October 22, 2013

Children's Day, October 22, 2013 - Play !

"In every real man a child is hidden that wants to play."
Friedrich Nietzsche

For children play is the way they learn about the world, themselves and others. Play is their laboratory in which they can experiment with being anywhere, anyone, anytime.
At least that is how it should be ...
“Children need the freedom and time to play. Play is not a luxury. Play is a necessity.” 
Kay Redfield Jamison

To some children I know play is hard work as they have to learn how to play, it doesn't come naturally. And as they discover bit by bit the wonder of play, they find themselves and meet the others. I also know children for whom play is a distant dream. It's something that they crave but seldom get a chance to experience. I know children who have been fortunate to be able to play with almost no restraints, who's play is nurtured and protected. I know children who live in fear, forced out their homes, forced to work, being abused and have no place to play outside their minds.
"A child's play" is often use as a way of describing something that is easy, simple, trivial.
To me nothing could be further off reality. Child's play is complex in both it's construction and effects on the development, child's play is most important for the development of imagination and social, emotional, language and thinking skills.

“Play is the work of the child.”
Maria Montessori

Teachers, scientists, philosophers, psychologists, psychiatrists, authors from the earliest times have argued the importance of play for both children and adults.
When we grow up we chose to forget about play. We dismiss it and get caught in our serious business. We have no time to play and we rush our children along.

"We don’t stop playing because we grow old; we grow old because we stop playing."
George Bernard Shaw
 Around the world there are people dedicated to bringing love, joy, laughter, escapism to children and adults who find themselves in difficult situations and would not have otherwise access to such wonder, through play.

The Flying Seagull Project is an example of dedicated individuals who donate their time and talents to create opportunities for children and adults alike to play with all the resulting benefits.

Their actions are based on these beliefs:

We believe everyone has the right to laugh and enjoy their life, 
no matter their financial, physical, pychological or societal situation.
We believe every child should have the right to play freely without risk or threat.

We believe play, creativity and laughter is essential to a child’s development 
and therefore to the community as a whole.
We believe that energy and positivity are contagious 
and intend to spread them as far and wide as possible.
We believe that everyone, everywhere is entitled to communicate and to be heard in whatever way is possible, and we hope to give people voices wherever we go.

We believe that the purpose of learning something is so that you can offer to share it with someone else, somewhere else, sometime else.

We believe that a stranger is a member of the family you just haven’t met yet.

We believe the first point of contact with anyone should be a smile.

We believe in FUN as a philosophy.

We believe in you!

You can visit their website and find out about their work and ways to help.

If you know about other such projects you can leave a comment and we will add them to this post.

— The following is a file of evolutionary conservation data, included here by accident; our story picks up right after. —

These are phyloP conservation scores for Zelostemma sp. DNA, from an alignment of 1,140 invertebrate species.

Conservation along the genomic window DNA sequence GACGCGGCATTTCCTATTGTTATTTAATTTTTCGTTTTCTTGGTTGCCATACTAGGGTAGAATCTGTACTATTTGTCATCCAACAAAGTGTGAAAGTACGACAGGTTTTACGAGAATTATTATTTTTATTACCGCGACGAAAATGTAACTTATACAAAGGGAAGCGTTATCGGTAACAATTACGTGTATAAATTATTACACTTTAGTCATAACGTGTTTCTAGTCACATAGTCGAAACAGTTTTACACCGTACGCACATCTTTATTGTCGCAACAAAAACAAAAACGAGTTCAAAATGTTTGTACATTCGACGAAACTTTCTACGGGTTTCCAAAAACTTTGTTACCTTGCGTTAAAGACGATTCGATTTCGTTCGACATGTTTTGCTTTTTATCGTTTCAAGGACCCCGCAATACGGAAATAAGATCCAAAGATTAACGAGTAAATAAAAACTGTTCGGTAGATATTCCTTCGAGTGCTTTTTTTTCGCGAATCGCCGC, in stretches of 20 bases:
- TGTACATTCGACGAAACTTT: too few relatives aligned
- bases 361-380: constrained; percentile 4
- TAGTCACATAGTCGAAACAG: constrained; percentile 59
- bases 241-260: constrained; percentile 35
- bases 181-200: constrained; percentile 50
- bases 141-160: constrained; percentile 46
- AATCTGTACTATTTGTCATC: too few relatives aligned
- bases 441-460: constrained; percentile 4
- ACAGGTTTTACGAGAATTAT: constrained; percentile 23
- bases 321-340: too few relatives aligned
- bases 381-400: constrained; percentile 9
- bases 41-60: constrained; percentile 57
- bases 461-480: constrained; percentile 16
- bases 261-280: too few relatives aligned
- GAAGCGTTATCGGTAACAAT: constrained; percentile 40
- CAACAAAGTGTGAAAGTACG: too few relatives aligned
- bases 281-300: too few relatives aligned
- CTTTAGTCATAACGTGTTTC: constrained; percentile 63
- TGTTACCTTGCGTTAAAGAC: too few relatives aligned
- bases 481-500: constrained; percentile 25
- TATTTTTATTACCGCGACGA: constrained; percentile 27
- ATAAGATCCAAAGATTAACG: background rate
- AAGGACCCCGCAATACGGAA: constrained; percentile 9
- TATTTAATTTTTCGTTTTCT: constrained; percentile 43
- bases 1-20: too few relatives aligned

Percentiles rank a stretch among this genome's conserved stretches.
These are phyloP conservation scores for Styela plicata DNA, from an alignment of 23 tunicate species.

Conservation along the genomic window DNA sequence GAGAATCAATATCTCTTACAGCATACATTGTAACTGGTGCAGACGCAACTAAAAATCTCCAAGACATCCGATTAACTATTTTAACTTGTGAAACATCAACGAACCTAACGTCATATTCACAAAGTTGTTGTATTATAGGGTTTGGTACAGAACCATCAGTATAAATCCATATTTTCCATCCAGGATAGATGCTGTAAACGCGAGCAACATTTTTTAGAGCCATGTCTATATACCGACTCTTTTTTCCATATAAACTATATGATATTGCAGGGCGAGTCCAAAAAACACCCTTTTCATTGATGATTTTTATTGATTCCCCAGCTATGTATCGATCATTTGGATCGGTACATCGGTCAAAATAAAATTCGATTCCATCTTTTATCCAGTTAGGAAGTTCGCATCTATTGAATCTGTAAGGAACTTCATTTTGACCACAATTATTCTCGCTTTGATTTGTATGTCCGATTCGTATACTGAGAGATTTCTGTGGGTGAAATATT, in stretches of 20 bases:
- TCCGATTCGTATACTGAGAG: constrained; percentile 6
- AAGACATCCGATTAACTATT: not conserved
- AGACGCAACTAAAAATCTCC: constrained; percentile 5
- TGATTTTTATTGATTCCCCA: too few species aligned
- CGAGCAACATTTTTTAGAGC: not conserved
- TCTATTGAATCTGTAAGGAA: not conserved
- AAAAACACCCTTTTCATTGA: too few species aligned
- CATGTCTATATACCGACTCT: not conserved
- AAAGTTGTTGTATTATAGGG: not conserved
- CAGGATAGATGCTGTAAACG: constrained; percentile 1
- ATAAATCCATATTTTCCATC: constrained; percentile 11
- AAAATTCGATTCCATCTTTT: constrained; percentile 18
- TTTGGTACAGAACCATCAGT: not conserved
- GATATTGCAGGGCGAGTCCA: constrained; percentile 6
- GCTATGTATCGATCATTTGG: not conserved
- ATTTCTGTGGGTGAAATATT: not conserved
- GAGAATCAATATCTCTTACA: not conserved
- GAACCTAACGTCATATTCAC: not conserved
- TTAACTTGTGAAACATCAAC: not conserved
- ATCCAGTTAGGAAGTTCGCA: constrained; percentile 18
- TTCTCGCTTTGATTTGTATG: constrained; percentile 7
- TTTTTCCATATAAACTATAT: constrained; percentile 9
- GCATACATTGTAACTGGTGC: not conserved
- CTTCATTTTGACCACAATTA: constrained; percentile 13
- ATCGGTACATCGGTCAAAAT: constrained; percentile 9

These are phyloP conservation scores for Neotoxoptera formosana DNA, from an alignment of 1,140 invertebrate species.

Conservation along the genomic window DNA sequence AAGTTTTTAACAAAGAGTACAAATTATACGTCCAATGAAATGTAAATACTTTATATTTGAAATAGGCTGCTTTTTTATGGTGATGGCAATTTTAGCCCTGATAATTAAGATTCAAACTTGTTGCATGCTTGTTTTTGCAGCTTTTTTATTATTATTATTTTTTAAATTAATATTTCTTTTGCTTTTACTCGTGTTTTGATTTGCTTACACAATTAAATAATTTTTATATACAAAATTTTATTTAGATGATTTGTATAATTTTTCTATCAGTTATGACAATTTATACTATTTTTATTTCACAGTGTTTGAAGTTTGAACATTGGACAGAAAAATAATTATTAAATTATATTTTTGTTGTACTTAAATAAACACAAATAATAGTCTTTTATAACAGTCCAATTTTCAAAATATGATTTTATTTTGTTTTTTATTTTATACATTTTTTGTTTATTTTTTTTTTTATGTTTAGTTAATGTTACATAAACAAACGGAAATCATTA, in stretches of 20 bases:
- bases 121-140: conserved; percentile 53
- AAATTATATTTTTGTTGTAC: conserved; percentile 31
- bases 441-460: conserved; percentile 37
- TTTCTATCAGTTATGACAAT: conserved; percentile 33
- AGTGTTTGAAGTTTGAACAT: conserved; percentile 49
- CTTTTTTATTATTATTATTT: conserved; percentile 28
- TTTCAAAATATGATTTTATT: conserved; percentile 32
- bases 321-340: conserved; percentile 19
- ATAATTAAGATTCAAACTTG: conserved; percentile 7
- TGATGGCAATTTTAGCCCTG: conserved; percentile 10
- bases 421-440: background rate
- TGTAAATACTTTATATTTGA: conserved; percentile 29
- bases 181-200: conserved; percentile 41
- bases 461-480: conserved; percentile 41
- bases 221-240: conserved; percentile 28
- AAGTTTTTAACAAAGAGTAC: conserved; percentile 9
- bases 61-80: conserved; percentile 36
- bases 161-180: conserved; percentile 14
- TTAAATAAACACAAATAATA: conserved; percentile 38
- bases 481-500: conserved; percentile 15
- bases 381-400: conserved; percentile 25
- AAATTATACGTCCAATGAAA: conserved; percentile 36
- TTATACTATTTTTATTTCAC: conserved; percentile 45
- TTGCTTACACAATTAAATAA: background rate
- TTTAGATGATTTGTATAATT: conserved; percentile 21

October 16, 2013

Human Rights - Blog Action Day, 2013

On this day we decided to be part of Blog Action Day 
On short is an attempt to get people together in talking about an issue and this year the focus is on human rights, in the hope of widening the conversation and gather ideas and stir up action.

The Universal Declaration has 30 articles that list as many rights. Each of us has every one of them, no exceptions, equally, no expiration date.

Human rights are inalienable.

No one can ever lose their human rights, they are not transferable nor can they be repudiated.
They cannot be taken away or given away.

Human rights are indivisible.

There is not one more important than other.
To be able to live, be free, and be safe all the other rights must be upheld.
Therefor no violation of human rights is more or less important. It's not the severity of the violation or where it occurs that is bad but just the fact it does.

Human rights are interdependent.

If one right is not respected then all the others are affected.
And as many have said it before if one of us is denied their rights then all of us lose them.

Responsibility and respect are our rights - we should exercise them more.
When we each talk about human rights, our vision and position are heavily influenced by our life experience and the realities of where we live. Living in a country that is known as stable (from political, economical, social points of view) do not assure us ours rights being respected.
In many instances the talk about human rights is containing only the concern for freedom of speech and equality/civil rights while education, health, family, work are treated separately
and mostly outside the human rights framework.
Living with dignity, free from fear is what every person should be able to do.
It cannot be achieved unless the human rights are upheld for all, in any time and circumstances.

"Human rights are not a privilege conferred by government. They are every human being's entitlement by virtue of his humanity. The right to life does not depend, and must not be contingent, on the pleasure of anyone else, not even a parent or sovereign. ... 
You must weep that your own government, at present, seems blind to this truth."
Mother Teresa